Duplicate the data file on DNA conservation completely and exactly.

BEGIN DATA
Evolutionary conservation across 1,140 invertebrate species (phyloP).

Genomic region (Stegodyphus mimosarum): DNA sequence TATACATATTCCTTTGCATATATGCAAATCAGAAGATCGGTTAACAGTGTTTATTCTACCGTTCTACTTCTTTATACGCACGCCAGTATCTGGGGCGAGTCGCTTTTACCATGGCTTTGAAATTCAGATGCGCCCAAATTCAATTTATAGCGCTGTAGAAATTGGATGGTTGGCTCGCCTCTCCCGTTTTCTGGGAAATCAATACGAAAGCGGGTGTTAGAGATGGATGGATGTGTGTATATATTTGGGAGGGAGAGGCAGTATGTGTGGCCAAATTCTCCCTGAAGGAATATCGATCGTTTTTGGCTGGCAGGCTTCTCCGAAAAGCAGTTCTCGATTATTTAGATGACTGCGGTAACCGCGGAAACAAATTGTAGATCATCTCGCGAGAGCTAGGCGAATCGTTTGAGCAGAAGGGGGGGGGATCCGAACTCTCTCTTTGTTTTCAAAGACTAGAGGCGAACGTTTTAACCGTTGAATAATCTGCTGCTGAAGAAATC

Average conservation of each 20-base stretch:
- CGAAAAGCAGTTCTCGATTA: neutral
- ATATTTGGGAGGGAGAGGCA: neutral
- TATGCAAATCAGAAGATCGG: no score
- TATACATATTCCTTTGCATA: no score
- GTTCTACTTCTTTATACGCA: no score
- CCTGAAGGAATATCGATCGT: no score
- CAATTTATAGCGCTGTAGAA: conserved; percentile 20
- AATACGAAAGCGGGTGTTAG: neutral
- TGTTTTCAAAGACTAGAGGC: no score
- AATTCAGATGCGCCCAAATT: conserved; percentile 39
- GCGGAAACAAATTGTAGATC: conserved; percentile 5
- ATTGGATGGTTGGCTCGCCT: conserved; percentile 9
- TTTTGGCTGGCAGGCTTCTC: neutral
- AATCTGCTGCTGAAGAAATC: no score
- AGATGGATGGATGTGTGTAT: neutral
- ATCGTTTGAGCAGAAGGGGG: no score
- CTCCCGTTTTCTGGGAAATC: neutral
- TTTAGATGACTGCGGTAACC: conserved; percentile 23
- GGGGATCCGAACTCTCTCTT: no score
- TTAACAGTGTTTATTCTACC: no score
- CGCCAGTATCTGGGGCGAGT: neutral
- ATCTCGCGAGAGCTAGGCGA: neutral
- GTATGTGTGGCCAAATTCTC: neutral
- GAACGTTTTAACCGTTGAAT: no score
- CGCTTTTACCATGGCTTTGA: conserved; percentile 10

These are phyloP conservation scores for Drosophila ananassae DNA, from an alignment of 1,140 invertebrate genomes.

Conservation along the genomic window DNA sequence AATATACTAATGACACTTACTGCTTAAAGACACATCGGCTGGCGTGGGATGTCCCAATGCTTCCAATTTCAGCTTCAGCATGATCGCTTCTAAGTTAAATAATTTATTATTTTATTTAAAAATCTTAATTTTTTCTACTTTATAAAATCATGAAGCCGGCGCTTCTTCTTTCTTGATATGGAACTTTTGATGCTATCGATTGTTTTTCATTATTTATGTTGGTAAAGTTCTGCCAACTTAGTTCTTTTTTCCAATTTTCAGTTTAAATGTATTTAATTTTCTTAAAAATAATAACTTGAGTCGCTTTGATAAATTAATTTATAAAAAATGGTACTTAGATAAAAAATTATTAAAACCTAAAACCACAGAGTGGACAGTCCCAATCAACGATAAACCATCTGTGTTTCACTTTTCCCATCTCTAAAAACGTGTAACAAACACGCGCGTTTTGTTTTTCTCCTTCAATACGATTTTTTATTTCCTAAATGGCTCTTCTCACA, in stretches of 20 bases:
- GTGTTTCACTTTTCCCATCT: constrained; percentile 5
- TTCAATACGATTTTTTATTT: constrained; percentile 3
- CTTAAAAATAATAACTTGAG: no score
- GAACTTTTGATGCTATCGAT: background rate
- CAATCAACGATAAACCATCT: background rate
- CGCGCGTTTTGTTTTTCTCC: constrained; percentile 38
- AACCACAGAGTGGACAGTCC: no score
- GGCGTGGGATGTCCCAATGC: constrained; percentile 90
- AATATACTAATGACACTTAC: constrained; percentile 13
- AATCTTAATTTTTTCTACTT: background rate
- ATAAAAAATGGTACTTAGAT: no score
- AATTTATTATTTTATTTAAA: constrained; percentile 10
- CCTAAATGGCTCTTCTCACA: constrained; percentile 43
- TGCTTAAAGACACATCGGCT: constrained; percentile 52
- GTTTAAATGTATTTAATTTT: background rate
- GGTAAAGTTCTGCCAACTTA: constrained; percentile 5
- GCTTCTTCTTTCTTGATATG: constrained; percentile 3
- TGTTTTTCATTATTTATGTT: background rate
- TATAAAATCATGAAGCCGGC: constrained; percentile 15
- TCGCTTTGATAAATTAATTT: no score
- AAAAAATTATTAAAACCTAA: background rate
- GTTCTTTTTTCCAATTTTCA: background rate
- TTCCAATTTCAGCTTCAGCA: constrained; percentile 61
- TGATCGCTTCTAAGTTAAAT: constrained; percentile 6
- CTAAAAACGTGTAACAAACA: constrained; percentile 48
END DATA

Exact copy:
Evolutionary conservation across 1,140 invertebrate species (phyloP).

Genomic region (Stegodyphus mimosarum): DNA sequence TATACATATTCCTTTGCATATATGCAAATCAGAAGATCGGTTAACAGTGTTTATTCTACCGTTCTACTTCTTTATACGCACGCCAGTATCTGGGGCGAGTCGCTTTTACCATGGCTTTGAAATTCAGATGCGCCCAAATTCAATTTATAGCGCTGTAGAAATTGGATGGTTGGCTCGCCTCTCCCGTTTTCTGGGAAATCAATACGAAAGCGGGTGTTAGAGATGGATGGATGTGTGTATATATTTGGGAGGGAGAGGCAGTATGTGTGGCCAAATTCTCCCTGAAGGAATATCGATCGTTTTTGGCTGGCAGGCTTCTCCGAAAAGCAGTTCTCGATTATTTAGATGACTGCGGTAACCGCGGAAACAAATTGTAGATCATCTCGCGAGAGCTAGGCGAATCGTTTGAGCAGAAGGGGGGGGGATCCGAACTCTCTCTTTGTTTTCAAAGACTAGAGGCGAACGTTTTAACCGTTGAATAATCTGCTGCTGAAGAAATC

Average conservation of each 20-base stretch:
- CGAAAAGCAGTTCTCGATTA: neutral
- ATATTTGGGAGGGAGAGGCA: neutral
- TATGCAAATCAGAAGATCGG: no score
- TATACATATTCCTTTGCATA: no score
- GTTCTACTTCTTTATACGCA: no score
- CCTGAAGGAATATCGATCGT: no score
- CAATTTATAGCGCTGTAGAA: conserved; percentile 20
- AATACGAAAGCGGGTGTTAG: neutral
- TGTTTTCAAAGACTAGAGGC: no score
- AATTCAGATGCGCCCAAATT: conserved; percentile 39
- GCGGAAACAAATTGTAGATC: conserved; percentile 5
- ATTGGATGGTTGGCTCGCCT: conserved; percentile 9
- TTTTGGCTGGCAGGCTTCTC: neutral
- AATCTGCTGCTGAAGAAATC: no score
- AGATGGATGGATGTGTGTAT: neutral
- ATCGTTTGAGCAGAAGGGGG: no score
- CTCCCGTTTTCTGGGAAATC: neutral
- TTTAGATGACTGCGGTAACC: conserved; percentile 23
- GGGGATCCGAACTCTCTCTT: no score
- TTAACAGTGTTTATTCTACC: no score
- CGCCAGTATCTGGGGCGAGT: neutral
- ATCTCGCGAGAGCTAGGCGA: neutral
- GTATGTGTGGCCAAATTCTC: neutral
- GAACGTTTTAACCGTTGAAT: no score
- CGCTTTTACCATGGCTTTGA: conserved; percentile 10

These are phyloP conservation scores for Drosophila ananassae DNA, from an alignment of 1,140 invertebrate genomes.

Conservation along the genomic window DNA sequence AATATACTAATGACACTTACTGCTTAAAGACACATCGGCTGGCGTGGGATGTCCCAATGCTTCCAATTTCAGCTTCAGCATGATCGCTTCTAAGTTAAATAATTTATTATTTTATTTAAAAATCTTAATTTTTTCTACTTTATAAAATCATGAAGCCGGCGCTTCTTCTTTCTTGATATGGAACTTTTGATGCTATCGATTGTTTTTCATTATTTATGTTGGTAAAGTTCTGCCAACTTAGTTCTTTTTTCCAATTTTCAGTTTAAATGTATTTAATTTTCTTAAAAATAATAACTTGAGTCGCTTTGATAAATTAATTTATAAAAAATGGTACTTAGATAAAAAATTATTAAAACCTAAAACCACAGAGTGGACAGTCCCAATCAACGATAAACCATCTGTGTTTCACTTTTCCCATCTCTAAAAACGTGTAACAAACACGCGCGTTTTGTTTTTCTCCTTCAATACGATTTTTTATTTCCTAAATGGCTCTTCTCACA, in stretches of 20 bases:
- GTGTTTCACTTTTCCCATCT: constrained; percentile 5
- TTCAATACGATTTTTTATTT: constrained; percentile 3
- CTTAAAAATAATAACTTGAG: no score
- GAACTTTTGATGCTATCGAT: background rate
- CAATCAACGATAAACCATCT: background rate
- CGCGCGTTTTGTTTTTCTCC: constrained; percentile 38
- AACCACAGAGTGGACAGTCC: no score
- GGCGTGGGATGTCCCAATGC: constrained; percentile 90
- AATATACTAATGACACTTAC: constrained; percentile 13
- AATCTTAATTTTTTCTACTT: background rate
- ATAAAAAATGGTACTTAGAT: no score
- AATTTATTATTTTATTTAAA: constrained; percentile 10
- CCTAAATGGCTCTTCTCACA: constrained; percentile 43
- TGCTTAAAGACACATCGGCT: constrained; percentile 52
- GTTTAAATGTATTTAATTTT: background rate
- GGTAAAGTTCTGCCAACTTA: constrained; percentile 5
- GCTTCTTCTTTCTTGATATG: constrained; percentile 3
- TGTTTTTCATTATTTATGTT: background rate
- TATAAAATCATGAAGCCGGC: constrained; percentile 15
- TCGCTTTGATAAATTAATTT: no score
- AAAAAATTATTAAAACCTAA: background rate
- GTTCTTTTTTCCAATTTTCA: background rate
- TTCCAATTTCAGCTTCAGCA: constrained; percentile 61
- TGATCGCTTCTAAGTTAAAT: constrained; percentile 6
- CTAAAAACGTGTAACAAACA: constrained; percentile 48